By and large, these orders and congregations have an actively apostolic life and charism – their members, men and women religious, live in the world and bear witness in the day to day life and business of the secular age. Their lives and vocations are marked by the extraordinary variety of needs which people present – education, health care, social work, parish assistance and ministry, work with the terminally ill, work and witness in the most destitute of human circumstances; retreat work and preaching, faith formation and preparation for ministry, theological debate and discourse. All these areas, and more, are claimed as charismatic centres of operation for religious consecrated persons.
And yet, their work is not their principal task. Their principal task is to make Jesus Christ known in the world, having taken seriously the invitation to come to know him, ever more deeply, themselves.
On the other end of this very broad spectrum which represents consecrated life in the Church is that of contemplative monastic living. The Church has always made space for those who feel called to a life which is exclusively given over to prayer. This is not to say that those religious who exercise an active ministry in the world are not also people of prayer! Far from it! Their work would be nothing if it was not sustained by a life and rhythm of prayer, both their own personal interior work and that which they share in their various communities. And indeed this last aspect is essential for almost all consecrated persons – community and fraternal living is not something which happens to come along with the religious life – life in community is an essential expression of the life of the consecrated religious. Even the very strictest monastic form – the Carthusian life – is the life of solitaries lived in a community.
Again, focusing on the contemplative monastic life is not simply a matter of rejecting the active apostolic life. On the contrary, it is a sense that the work of my life is to enter into the privilege of a call to unceasing prayer and search for God, and that this search is so consuming that nothing else need get in its way. In this sense, the contemplative monastic life prizes a necessary simplicity and frugality above all else which help create the correct environment for this search to take place. So, the practice of ascetical renunciation in the monastic life aims to re-prioritise: it turns on its head, if you like, the priorities which the world sets, and enters into a context which is explicitly, and joyfully, Spirit-filled. One of the aims of the contemplative monastic life is undoubtedly to see one’s present life as already an opportunity to transcend, by opening our deepest eyes and see the transcendent God as always revealing himself now. The Church, and the world, need the witness of contemplative monastic women and men, who demonstrate that the human person can be called, and is called, into deep, transforming communion with God now.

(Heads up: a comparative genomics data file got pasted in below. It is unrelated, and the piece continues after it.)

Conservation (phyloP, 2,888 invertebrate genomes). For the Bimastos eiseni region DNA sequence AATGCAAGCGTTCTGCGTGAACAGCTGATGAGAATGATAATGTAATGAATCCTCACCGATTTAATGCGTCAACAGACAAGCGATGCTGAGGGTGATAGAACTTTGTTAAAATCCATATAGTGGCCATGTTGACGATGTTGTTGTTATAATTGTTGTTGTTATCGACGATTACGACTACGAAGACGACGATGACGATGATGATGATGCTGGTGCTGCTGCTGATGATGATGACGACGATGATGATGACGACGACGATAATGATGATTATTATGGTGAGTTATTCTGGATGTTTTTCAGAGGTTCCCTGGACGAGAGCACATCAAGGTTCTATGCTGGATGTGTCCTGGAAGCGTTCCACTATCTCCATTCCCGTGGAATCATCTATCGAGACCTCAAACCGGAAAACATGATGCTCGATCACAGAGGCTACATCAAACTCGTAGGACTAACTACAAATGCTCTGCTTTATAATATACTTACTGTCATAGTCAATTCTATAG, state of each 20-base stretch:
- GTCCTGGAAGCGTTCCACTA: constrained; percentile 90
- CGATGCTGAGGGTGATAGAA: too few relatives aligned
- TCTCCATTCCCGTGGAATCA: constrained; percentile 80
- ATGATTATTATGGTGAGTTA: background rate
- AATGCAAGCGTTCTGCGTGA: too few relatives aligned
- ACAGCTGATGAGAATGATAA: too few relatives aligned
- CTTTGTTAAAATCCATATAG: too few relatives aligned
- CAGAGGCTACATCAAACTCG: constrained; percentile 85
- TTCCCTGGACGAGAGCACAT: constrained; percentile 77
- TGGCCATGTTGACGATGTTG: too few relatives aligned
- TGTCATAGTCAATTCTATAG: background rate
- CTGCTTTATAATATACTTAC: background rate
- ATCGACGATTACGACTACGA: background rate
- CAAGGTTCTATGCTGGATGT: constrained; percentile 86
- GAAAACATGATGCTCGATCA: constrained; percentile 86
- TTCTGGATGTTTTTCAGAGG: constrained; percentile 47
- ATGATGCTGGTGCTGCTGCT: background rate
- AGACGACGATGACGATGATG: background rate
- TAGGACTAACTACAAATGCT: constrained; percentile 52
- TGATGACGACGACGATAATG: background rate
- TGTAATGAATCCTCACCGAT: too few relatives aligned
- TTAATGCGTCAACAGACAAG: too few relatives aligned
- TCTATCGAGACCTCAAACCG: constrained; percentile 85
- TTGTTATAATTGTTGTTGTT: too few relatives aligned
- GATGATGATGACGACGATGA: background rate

As we have tried to show in other pages on our site, one of the invitations which a contemplative hears and accepts is to encounter God, joyfully and readily, in the very simple things which surround us. One needs to be able to learn again how to notice God present – in the beauty of the place in which we live and work; in the regular monotony of the rhythmical prayer through the day and night; in the love of learning and intellectual development; in the simple service of one’s brothers or sisters; in meals cooked with attention and care, and served out of love; in the gentle, loving care which is given to sick and elderly brothers or sisters; in the welcome given to guests, because Christ has come to visit the monastery in that moment; in the quiet minutes and hours spent in lectio divina, waiting for God to speak a word which changes me; in the hoped-for glorious silence of our cloisters and cells and hearts, a silence which is never emptiness because God waits to fill it.
It should be fairly obvious that, in order to begin to live such a life and to persevere patiently in such a life, a person needs to have an openness to silence and solitude, a desire to find these ways of being and be still in them, so that the quiet, gentle movements of God, within the person and around her, can be felt, enjoyed, tasted, and expectantly looked forward to again.
Men and women who feel that these things call out to them and “fit” them, as it were, might very well be called to live this monastic life of dedicated search for God.